Undoing borders, building the commons: the solidarity politics of the No Evictions Network in Glasgow

Santamarina Guerrero, Ana (2023) Undoing borders, building the commons: the solidarity politics of the No Evictions Network in Glasgow. PhD thesis, University of Glasgow.

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This thesis is about the spatial politics of migrant solidarities. Drawing on a scholaractivist approach, it engages with the struggles of the No Evictions Network in Glasgow. The Network emerged through the convergence of heterogeneous trajectories of activism and migrant advocacy in the city to challenge the eviction of over 300 asylum seekers by Serco, a multinational company that held a billionaire contract from the Home Office to accommodate asylum seekers in Glasgow and other areas across the UK. Bringing literature on Black Geographies to the analysis of the border regimes, the thesis positions migrant struggles in relation to black counter cartographies of struggle. Centring questions of race, it reframes current work on migration and solidarity through a nuanced engagement with black and feminist theories, making important interventions. On the one hand, engaging with the role that neoliberal companies like Serco develop within the political economies of the border and the production of migrants’ ‘premature death’ (Gilmore, 2007), the thesis addresses the Network’s politics as struggles against racial capitalism (Robinson, 1983). A focus on racial capitalism unpacks the articulations of racism, capitalism, or patriarchy underlying the struggles against borders, throwing light on the importance of building transversal alliances. The coming together of migrant collectives, housing struggles, and neighbours in the Network was an example of such alliances. Nevertheless, the political experiences of the Network illustrate how the crafting of solidarities and the negotiation of heterogeneous political cultures unfolds as a contentious process, crisscrossed by racialized, classed, and gendered borders (Featherstone, 2012). In this regard, special attention is drawn to the negotiation of power asymmetries and the tensions between strategies of ‘direct support’ and ‘political campaigning’ throughout the Network’s campaigns. The argument explores how migrant agencies performed powerful strategies of mutual support, collective empowerment, and healing, challenging racialized and gendered notions of the political and activist cultures. Building upon these experiences, the concept of ‘political reproduction’ underscores how social reproductive politics not only enable migrants’ survival across the deadly geographies of racial capitalism, but they are the means to build capacity of political struggle, linking to broader black and brown politics. Overall, the thesis explores how ‘undoing borders’ is an ongoing learning process that demands centring questions of antiracism and migrant agency when tackling the intertwining oppressions coming to the fore through place-based struggles (hooks, 2013; Mohanty, 2003).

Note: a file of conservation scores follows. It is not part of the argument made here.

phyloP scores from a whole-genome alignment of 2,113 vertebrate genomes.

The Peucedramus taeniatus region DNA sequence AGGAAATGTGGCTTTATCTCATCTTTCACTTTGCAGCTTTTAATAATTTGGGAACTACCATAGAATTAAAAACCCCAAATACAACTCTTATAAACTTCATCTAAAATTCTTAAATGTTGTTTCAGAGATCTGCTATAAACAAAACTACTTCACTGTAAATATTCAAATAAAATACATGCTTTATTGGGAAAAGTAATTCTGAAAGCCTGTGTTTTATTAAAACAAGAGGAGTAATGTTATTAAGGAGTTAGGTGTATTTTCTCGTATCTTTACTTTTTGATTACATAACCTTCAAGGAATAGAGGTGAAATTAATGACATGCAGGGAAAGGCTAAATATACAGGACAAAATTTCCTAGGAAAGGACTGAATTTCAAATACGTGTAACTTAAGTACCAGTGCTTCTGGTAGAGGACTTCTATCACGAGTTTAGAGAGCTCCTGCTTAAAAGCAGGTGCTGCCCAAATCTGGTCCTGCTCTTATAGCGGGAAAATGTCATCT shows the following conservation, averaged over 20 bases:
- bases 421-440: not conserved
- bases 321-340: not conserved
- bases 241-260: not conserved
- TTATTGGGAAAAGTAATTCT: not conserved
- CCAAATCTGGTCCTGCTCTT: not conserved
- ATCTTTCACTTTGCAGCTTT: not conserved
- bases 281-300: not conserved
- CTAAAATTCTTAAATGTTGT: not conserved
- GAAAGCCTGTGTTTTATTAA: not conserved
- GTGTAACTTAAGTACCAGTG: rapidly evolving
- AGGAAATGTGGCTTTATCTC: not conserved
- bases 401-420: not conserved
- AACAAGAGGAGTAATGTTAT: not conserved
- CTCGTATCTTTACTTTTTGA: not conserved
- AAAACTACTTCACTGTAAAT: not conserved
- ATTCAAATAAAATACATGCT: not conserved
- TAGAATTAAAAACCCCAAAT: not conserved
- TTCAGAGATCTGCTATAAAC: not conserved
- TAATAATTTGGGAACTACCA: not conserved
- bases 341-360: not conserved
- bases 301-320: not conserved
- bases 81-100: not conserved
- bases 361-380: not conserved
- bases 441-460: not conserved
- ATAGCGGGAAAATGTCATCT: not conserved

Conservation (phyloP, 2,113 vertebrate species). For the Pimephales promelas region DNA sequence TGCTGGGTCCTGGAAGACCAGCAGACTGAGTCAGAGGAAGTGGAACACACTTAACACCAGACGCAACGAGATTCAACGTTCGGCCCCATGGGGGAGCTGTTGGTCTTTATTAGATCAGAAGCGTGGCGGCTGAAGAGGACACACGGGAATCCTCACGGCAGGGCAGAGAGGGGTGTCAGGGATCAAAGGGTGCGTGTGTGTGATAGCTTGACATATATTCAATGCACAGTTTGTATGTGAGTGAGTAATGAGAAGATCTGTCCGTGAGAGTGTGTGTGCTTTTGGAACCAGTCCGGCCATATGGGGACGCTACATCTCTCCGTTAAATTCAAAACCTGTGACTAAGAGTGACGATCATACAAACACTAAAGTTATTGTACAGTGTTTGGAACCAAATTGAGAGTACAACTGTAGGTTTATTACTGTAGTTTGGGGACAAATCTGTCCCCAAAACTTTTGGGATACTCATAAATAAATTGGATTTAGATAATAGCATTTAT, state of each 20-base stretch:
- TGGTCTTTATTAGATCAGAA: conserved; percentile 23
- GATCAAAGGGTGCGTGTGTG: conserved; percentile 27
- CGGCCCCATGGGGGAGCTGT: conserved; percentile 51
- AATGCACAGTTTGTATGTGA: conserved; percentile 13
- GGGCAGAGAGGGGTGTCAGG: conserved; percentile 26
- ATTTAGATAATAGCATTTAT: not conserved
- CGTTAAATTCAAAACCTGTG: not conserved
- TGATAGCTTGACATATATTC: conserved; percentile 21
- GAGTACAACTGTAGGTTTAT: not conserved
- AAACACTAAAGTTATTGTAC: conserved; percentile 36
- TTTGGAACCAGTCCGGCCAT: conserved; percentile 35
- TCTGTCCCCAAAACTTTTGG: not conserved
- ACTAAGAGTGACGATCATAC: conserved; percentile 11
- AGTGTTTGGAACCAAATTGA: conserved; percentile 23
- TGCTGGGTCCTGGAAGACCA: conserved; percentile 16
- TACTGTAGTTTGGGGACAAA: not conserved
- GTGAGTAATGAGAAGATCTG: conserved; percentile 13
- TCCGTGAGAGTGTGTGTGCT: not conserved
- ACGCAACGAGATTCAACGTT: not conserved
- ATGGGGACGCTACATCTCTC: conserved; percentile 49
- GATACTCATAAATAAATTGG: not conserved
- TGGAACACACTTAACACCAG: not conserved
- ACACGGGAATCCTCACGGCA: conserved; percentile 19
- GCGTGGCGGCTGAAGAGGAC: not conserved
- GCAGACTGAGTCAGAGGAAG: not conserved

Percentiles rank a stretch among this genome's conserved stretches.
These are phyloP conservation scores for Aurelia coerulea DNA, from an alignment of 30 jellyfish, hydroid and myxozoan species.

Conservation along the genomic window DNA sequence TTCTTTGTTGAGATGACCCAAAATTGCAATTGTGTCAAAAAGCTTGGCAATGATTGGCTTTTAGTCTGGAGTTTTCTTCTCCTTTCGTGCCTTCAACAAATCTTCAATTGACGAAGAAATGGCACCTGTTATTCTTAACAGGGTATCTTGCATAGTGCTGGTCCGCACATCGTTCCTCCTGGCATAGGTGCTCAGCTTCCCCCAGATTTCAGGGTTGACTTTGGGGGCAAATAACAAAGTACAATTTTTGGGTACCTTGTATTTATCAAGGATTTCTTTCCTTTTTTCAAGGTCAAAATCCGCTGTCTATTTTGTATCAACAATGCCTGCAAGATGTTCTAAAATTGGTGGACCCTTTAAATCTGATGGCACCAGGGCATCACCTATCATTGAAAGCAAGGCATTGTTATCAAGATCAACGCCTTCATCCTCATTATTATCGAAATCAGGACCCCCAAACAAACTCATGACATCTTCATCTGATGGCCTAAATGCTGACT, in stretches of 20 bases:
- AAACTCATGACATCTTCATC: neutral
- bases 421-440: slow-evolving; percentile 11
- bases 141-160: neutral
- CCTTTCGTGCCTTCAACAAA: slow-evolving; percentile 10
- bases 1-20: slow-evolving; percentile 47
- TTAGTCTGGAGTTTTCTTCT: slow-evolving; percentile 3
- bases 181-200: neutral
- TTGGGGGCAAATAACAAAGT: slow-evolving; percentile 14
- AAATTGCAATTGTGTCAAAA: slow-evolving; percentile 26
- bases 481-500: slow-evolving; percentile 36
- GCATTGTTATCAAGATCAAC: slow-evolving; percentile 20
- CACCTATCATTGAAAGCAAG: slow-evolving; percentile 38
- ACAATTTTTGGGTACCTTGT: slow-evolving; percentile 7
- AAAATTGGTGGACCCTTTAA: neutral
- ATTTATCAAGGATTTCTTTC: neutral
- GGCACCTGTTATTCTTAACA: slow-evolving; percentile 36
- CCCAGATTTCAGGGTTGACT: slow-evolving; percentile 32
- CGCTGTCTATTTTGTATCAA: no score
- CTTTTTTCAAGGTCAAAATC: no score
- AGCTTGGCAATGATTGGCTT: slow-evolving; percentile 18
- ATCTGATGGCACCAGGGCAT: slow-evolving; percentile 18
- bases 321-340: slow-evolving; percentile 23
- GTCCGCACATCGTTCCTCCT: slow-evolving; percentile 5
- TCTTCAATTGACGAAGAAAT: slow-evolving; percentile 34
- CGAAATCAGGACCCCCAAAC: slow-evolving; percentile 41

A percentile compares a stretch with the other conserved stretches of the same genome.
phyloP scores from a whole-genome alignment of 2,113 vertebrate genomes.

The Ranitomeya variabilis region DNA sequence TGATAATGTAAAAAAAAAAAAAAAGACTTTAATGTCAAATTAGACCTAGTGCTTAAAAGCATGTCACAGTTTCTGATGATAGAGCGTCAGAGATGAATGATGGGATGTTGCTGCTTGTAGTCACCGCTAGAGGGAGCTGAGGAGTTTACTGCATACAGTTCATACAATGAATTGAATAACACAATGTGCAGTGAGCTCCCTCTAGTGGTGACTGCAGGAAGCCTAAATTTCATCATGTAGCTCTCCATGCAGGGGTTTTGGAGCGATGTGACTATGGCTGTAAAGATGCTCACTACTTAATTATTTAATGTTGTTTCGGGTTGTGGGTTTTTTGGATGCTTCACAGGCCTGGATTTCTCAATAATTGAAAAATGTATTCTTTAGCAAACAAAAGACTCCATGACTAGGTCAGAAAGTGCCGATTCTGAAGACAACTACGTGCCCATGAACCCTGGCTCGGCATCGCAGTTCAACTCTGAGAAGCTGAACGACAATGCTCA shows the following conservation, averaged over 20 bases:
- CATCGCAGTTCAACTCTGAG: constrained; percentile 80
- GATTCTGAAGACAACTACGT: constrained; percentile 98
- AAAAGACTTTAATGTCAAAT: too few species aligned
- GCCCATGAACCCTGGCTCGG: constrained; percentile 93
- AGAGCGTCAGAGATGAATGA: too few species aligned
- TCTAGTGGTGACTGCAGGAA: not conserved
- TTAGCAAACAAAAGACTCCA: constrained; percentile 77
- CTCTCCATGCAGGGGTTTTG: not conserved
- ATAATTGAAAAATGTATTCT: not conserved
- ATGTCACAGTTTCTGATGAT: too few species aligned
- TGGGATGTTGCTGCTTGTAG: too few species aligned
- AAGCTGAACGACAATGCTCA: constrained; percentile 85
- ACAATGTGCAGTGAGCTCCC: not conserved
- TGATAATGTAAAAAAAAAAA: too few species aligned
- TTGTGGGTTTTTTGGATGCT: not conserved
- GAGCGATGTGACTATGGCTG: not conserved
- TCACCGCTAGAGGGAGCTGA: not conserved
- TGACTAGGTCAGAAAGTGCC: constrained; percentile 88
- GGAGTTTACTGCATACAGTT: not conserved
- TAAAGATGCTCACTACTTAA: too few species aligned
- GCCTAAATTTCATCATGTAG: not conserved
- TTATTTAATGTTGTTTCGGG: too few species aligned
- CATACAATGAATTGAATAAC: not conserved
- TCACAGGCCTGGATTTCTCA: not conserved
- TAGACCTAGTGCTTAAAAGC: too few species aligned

Item Type: Thesis (PhD)
Qualification Level: Doctoral
Subjects: G Geography. Anthropology. Recreation > G Geography (General)
G Geography. Anthropology. Recreation > GF Human ecology. Anthropogeography
Colleges/Schools: College of Science and Engineering > School of Geographical and Earth Sciences
Supervisor's Name: Featherstone, Dr. David and Karaliotas, Dr. Lazaros
Date of Award: 2023
Depositing User: Theses Team
Unique ID: glathesis:2023-83389
Copyright: Copyright of this thesis is held by the author.
Date Deposited: 01 Feb 2023 12:09
Last Modified: 02 Feb 2023 08:43
Thesis DOI: 10.5525/gla.thesis.83389
URI: https://theses.gla.ac.uk/id/eprint/83389

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